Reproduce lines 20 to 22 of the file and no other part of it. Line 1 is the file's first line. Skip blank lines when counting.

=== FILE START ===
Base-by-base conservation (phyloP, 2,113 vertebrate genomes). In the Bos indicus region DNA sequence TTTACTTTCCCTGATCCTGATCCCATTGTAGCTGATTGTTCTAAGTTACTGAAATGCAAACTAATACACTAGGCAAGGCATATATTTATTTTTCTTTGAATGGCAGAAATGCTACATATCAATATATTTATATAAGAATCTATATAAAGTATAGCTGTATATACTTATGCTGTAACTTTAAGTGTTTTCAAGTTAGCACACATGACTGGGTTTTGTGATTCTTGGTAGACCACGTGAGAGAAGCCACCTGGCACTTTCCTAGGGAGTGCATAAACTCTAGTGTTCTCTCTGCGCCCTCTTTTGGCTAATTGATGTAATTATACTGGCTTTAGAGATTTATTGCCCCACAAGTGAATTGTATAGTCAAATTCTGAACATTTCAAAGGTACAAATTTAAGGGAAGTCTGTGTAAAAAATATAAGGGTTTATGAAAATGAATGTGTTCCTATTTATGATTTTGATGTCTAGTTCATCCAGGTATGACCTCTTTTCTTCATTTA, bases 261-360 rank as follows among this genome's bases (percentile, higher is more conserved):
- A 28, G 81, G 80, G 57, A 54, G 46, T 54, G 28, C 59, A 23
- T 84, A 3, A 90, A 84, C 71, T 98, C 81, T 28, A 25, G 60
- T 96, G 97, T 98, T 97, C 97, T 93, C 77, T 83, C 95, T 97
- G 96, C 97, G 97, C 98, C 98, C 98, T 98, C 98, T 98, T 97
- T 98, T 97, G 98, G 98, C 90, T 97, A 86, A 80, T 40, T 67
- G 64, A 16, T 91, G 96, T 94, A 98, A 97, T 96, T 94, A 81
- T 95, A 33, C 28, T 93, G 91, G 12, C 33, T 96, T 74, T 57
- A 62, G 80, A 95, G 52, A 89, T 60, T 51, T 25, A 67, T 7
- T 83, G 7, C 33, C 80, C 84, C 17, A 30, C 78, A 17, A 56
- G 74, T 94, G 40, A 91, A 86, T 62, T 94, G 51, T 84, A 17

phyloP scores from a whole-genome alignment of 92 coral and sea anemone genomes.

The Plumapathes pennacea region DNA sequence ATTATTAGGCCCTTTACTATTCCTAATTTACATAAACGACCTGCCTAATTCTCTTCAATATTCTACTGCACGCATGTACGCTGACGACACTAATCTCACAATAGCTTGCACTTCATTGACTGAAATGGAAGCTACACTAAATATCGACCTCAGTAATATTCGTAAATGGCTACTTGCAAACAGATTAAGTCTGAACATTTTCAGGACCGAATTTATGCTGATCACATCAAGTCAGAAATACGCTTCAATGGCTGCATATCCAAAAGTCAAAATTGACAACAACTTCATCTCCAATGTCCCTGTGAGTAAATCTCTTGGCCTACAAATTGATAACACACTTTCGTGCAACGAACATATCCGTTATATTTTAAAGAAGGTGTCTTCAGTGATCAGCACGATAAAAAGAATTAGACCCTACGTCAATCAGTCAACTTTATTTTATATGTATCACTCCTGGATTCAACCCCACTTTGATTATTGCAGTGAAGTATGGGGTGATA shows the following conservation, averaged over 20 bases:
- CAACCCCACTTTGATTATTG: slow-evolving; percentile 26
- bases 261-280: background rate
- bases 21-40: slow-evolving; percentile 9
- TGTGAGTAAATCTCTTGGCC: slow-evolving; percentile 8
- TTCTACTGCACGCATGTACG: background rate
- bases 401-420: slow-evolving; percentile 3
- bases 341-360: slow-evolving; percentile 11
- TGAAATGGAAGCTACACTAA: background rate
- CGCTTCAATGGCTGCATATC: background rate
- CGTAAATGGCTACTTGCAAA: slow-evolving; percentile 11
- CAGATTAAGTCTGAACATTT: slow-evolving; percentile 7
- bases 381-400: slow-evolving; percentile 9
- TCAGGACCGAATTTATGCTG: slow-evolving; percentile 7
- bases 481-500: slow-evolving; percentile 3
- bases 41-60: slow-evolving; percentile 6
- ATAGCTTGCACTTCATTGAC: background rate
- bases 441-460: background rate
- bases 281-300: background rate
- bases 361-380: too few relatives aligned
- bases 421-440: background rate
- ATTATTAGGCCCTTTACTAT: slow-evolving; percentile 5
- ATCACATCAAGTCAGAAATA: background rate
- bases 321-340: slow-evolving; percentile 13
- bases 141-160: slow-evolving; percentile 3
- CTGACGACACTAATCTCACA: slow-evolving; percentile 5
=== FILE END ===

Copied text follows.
- bases 341-360: slow-evolving; percentile 11
- TGAAATGGAAGCTACACTAA: background rate
- CGCTTCAATGGCTGCATATC: background rate